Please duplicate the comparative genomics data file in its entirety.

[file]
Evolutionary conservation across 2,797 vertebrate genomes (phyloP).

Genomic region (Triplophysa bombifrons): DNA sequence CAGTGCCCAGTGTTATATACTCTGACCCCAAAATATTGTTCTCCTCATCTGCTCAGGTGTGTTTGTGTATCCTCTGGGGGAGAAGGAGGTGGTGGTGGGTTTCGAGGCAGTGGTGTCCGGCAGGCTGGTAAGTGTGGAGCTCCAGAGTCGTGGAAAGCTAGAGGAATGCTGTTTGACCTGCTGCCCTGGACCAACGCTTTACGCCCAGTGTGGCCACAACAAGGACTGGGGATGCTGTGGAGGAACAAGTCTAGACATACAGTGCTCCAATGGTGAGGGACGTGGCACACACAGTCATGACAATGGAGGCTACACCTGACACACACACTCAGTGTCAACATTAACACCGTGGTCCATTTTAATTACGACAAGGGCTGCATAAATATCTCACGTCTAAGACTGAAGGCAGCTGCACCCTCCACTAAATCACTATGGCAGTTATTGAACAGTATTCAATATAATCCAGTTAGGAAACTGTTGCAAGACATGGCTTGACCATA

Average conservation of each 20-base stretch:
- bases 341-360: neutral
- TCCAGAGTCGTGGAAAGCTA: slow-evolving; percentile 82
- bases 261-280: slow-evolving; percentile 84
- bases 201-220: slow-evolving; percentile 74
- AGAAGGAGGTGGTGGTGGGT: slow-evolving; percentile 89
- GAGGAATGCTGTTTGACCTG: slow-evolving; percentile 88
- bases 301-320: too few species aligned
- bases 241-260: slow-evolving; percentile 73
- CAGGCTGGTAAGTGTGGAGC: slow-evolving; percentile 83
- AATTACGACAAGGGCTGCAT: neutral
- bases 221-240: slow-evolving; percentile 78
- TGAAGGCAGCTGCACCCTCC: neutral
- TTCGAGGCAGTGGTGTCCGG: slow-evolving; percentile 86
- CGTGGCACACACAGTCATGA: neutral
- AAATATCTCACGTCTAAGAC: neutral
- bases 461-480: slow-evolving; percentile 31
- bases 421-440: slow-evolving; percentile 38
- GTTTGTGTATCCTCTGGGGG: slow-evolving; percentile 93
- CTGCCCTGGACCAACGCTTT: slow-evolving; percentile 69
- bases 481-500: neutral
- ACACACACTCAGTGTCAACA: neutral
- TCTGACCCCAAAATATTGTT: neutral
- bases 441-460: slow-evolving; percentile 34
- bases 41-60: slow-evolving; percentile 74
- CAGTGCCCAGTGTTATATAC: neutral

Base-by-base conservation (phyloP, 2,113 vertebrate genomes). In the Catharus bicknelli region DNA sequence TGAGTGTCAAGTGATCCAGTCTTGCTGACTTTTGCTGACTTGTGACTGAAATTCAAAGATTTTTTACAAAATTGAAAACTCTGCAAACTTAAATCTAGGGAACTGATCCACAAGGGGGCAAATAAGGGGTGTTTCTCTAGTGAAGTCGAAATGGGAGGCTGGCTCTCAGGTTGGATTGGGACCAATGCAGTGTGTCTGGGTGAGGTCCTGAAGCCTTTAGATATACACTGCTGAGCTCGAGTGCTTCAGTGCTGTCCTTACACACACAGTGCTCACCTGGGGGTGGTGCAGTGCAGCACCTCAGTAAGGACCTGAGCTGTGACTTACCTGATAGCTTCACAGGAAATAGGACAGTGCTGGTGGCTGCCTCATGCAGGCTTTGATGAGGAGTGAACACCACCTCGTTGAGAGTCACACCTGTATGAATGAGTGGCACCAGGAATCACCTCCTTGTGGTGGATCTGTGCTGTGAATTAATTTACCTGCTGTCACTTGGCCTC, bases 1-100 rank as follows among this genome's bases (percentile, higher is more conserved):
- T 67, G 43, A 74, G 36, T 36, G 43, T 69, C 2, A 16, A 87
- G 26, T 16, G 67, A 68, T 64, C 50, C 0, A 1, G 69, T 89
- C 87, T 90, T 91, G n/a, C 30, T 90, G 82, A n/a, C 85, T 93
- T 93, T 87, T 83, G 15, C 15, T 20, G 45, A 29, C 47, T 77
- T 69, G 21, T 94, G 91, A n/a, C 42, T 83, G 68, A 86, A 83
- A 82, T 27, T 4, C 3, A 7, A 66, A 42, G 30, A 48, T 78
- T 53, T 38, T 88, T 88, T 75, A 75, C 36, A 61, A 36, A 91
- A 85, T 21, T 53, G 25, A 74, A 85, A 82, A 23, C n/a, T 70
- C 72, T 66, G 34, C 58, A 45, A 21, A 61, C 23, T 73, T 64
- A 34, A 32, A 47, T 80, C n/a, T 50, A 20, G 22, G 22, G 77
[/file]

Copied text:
Evolutionary conservation across 2,797 vertebrate genomes (phyloP).

Genomic region (Triplophysa bombifrons): DNA sequence CAGTGCCCAGTGTTATATACTCTGACCCCAAAATATTGTTCTCCTCATCTGCTCAGGTGTGTTTGTGTATCCTCTGGGGGAGAAGGAGGTGGTGGTGGGTTTCGAGGCAGTGGTGTCCGGCAGGCTGGTAAGTGTGGAGCTCCAGAGTCGTGGAAAGCTAGAGGAATGCTGTTTGACCTGCTGCCCTGGACCAACGCTTTACGCCCAGTGTGGCCACAACAAGGACTGGGGATGCTGTGGAGGAACAAGTCTAGACATACAGTGCTCCAATGGTGAGGGACGTGGCACACACAGTCATGACAATGGAGGCTACACCTGACACACACACTCAGTGTCAACATTAACACCGTGGTCCATTTTAATTACGACAAGGGCTGCATAAATATCTCACGTCTAAGACTGAAGGCAGCTGCACCCTCCACTAAATCACTATGGCAGTTATTGAACAGTATTCAATATAATCCAGTTAGGAAACTGTTGCAAGACATGGCTTGACCATA

Average conservation of each 20-base stretch:
- bases 341-360: neutral
- TCCAGAGTCGTGGAAAGCTA: slow-evolving; percentile 82
- bases 261-280: slow-evolving; percentile 84
- bases 201-220: slow-evolving; percentile 74
- AGAAGGAGGTGGTGGTGGGT: slow-evolving; percentile 89
- GAGGAATGCTGTTTGACCTG: slow-evolving; percentile 88
- bases 301-320: too few species aligned
- bases 241-260: slow-evolving; percentile 73
- CAGGCTGGTAAGTGTGGAGC: slow-evolving; percentile 83
- AATTACGACAAGGGCTGCAT: neutral
- bases 221-240: slow-evolving; percentile 78
- TGAAGGCAGCTGCACCCTCC: neutral
- TTCGAGGCAGTGGTGTCCGG: slow-evolving; percentile 86
- CGTGGCACACACAGTCATGA: neutral
- AAATATCTCACGTCTAAGAC: neutral
- bases 461-480: slow-evolving; percentile 31
- bases 421-440: slow-evolving; percentile 38
- GTTTGTGTATCCTCTGGGGG: slow-evolving; percentile 93
- CTGCCCTGGACCAACGCTTT: slow-evolving; percentile 69
- bases 481-500: neutral
- ACACACACTCAGTGTCAACA: neutral
- TCTGACCCCAAAATATTGTT: neutral
- bases 441-460: slow-evolving; percentile 34
- bases 41-60: slow-evolving; percentile 74
- CAGTGCCCAGTGTTATATAC: neutral

Base-by-base conservation (phyloP, 2,113 vertebrate genomes). In the Catharus bicknelli region DNA sequence TGAGTGTCAAGTGATCCAGTCTTGCTGACTTTTGCTGACTTGTGACTGAAATTCAAAGATTTTTTACAAAATTGAAAACTCTGCAAACTTAAATCTAGGGAACTGATCCACAAGGGGGCAAATAAGGGGTGTTTCTCTAGTGAAGTCGAAATGGGAGGCTGGCTCTCAGGTTGGATTGGGACCAATGCAGTGTGTCTGGGTGAGGTCCTGAAGCCTTTAGATATACACTGCTGAGCTCGAGTGCTTCAGTGCTGTCCTTACACACACAGTGCTCACCTGGGGGTGGTGCAGTGCAGCACCTCAGTAAGGACCTGAGCTGTGACTTACCTGATAGCTTCACAGGAAATAGGACAGTGCTGGTGGCTGCCTCATGCAGGCTTTGATGAGGAGTGAACACCACCTCGTTGAGAGTCACACCTGTATGAATGAGTGGCACCAGGAATCACCTCCTTGTGGTGGATCTGTGCTGTGAATTAATTTACCTGCTGTCACTTGGCCTC, bases 1-100 rank as follows among this genome's bases (percentile, higher is more conserved):
- T 67, G 43, A 74, G 36, T 36, G 43, T 69, C 2, A 16, A 87
- G 26, T 16, G 67, A 68, T 64, C 50, C 0, A 1, G 69, T 89
- C 87, T 90, T 91, G n/a, C 30, T 90, G 82, A n/a, C 85, T 93
- T 93, T 87, T 83, G 15, C 15, T 20, G 45, A 29, C 47, T 77
- T 69, G 21, T 94, G 91, A n/a, C 42, T 83, G 68, A 86, A 83
- A 82, T 27, T 4, C 3, A 7, A 66, A 42, G 30, A 48, T 78
- T 53, T 38, T 88, T 88, T 75, A 75, C 36, A 61, A 36, A 91
- A 85, T 21, T 53, G 25, A 74, A 85, A 82, A 23, C n/a, T 70
- C 72, T 66, G 34, C 58, A 45, A 21, A 61, C 23, T 73, T 64
- A 34, A 32, A 47, T 80, C n/a, T 50, A 20, G 22, G 22, G 77